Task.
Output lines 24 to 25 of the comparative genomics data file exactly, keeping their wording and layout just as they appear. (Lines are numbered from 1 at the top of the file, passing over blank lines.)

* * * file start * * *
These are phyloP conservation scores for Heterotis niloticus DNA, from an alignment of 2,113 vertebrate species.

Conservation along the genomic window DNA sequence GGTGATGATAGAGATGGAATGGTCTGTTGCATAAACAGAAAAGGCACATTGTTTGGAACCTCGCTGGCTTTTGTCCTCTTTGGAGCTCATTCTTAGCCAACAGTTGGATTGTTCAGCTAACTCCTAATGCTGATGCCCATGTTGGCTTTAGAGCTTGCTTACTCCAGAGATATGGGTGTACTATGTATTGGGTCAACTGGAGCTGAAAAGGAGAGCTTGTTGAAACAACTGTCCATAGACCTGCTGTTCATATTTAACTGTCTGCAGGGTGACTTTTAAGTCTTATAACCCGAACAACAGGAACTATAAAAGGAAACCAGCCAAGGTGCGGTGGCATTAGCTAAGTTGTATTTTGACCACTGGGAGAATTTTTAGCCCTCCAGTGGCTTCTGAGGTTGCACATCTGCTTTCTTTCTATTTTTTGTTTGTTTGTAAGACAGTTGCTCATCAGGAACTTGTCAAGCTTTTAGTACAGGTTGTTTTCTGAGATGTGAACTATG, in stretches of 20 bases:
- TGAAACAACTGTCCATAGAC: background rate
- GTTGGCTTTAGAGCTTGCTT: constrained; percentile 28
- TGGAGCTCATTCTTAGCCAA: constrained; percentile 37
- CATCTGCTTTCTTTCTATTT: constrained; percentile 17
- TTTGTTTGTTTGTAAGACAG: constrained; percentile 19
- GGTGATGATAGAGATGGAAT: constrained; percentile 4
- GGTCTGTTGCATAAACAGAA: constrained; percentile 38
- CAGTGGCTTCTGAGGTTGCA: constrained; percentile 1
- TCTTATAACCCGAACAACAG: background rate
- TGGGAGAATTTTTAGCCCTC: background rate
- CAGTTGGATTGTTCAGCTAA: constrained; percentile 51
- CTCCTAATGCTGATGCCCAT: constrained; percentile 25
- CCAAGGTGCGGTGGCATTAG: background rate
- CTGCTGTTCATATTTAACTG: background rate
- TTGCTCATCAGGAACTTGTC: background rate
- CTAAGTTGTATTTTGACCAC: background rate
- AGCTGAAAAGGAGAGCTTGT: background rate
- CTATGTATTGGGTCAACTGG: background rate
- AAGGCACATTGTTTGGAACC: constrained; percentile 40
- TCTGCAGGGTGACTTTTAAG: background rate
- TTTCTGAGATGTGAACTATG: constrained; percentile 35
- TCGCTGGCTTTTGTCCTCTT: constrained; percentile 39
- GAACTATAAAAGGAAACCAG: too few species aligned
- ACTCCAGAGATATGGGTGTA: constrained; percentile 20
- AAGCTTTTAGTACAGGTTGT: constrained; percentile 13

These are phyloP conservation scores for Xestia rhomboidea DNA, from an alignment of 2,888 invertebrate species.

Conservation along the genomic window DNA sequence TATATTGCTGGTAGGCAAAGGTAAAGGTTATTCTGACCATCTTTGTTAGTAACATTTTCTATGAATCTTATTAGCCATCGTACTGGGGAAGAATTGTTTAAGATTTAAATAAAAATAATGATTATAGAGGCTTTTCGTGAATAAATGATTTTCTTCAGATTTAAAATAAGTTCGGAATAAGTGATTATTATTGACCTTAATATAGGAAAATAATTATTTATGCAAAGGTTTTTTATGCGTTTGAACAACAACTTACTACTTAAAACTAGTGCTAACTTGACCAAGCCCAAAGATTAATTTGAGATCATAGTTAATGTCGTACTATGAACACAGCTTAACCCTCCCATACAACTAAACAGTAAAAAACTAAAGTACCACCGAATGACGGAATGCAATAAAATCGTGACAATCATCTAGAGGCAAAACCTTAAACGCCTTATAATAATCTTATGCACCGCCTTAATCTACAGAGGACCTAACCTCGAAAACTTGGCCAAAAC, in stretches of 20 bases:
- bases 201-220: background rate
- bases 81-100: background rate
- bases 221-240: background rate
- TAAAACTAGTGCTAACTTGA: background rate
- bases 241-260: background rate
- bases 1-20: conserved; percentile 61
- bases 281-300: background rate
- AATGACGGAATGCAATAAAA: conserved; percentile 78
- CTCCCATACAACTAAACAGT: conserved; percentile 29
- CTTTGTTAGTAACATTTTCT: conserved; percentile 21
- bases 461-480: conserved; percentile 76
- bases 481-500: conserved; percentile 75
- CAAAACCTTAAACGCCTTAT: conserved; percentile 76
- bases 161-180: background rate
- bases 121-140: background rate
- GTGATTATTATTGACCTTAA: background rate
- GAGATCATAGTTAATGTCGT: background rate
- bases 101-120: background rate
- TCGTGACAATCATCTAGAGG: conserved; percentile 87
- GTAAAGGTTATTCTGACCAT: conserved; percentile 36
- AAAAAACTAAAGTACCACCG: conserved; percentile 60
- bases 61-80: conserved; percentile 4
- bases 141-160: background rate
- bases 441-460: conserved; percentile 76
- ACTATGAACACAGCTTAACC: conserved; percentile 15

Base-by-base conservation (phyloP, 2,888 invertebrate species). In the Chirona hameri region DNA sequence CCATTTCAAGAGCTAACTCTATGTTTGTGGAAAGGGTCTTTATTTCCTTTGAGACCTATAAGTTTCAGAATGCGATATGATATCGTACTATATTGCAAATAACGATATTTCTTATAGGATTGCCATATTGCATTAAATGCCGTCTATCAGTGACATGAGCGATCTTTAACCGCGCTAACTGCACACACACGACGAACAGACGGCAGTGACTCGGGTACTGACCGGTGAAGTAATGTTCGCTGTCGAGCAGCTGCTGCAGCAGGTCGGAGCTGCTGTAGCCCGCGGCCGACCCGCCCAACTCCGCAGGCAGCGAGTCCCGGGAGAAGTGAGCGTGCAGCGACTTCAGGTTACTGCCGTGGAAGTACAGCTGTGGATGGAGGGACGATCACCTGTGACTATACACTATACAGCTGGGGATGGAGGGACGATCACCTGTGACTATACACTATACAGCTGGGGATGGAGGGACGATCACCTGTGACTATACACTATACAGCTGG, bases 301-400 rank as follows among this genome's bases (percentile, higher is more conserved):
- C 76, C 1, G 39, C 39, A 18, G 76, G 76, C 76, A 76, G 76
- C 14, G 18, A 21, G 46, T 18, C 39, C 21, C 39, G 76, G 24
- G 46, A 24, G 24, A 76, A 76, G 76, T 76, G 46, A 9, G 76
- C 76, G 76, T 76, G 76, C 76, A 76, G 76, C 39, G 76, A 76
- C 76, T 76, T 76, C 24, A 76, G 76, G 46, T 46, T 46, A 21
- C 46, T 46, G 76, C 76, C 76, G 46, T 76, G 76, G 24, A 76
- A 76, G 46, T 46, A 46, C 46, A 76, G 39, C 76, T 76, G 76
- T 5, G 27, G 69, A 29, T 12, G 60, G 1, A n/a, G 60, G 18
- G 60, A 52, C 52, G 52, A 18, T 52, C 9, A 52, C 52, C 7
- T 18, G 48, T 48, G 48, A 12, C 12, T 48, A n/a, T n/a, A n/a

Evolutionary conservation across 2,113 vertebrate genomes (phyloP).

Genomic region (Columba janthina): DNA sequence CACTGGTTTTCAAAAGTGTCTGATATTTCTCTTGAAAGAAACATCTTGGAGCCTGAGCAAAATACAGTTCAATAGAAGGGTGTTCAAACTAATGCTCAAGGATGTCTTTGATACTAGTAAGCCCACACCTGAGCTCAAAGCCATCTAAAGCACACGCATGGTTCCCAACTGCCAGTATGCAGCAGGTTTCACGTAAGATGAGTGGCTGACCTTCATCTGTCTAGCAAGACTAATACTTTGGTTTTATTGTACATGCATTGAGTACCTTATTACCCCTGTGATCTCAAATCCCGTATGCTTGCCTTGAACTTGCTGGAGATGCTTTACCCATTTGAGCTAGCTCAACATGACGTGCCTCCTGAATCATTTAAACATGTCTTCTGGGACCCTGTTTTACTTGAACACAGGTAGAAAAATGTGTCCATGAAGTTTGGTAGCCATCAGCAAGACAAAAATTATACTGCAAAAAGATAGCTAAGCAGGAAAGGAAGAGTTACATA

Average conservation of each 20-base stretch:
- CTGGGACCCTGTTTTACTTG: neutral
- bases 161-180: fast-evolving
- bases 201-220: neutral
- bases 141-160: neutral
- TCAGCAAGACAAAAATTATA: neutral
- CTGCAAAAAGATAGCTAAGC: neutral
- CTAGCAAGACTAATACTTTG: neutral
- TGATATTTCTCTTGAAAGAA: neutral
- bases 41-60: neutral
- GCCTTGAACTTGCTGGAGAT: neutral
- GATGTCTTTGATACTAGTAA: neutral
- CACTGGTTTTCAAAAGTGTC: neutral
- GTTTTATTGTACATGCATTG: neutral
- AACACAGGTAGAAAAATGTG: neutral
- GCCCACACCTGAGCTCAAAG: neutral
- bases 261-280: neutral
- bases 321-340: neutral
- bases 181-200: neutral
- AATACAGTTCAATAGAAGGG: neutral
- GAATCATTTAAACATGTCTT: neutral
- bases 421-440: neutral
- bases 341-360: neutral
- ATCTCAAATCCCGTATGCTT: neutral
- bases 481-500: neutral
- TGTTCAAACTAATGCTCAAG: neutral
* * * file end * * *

- TCGCTGGCTTTTGTCCTCTT: constrained; percentile 39
- GAACTATAAAAGGAAACCAG: too few species aligned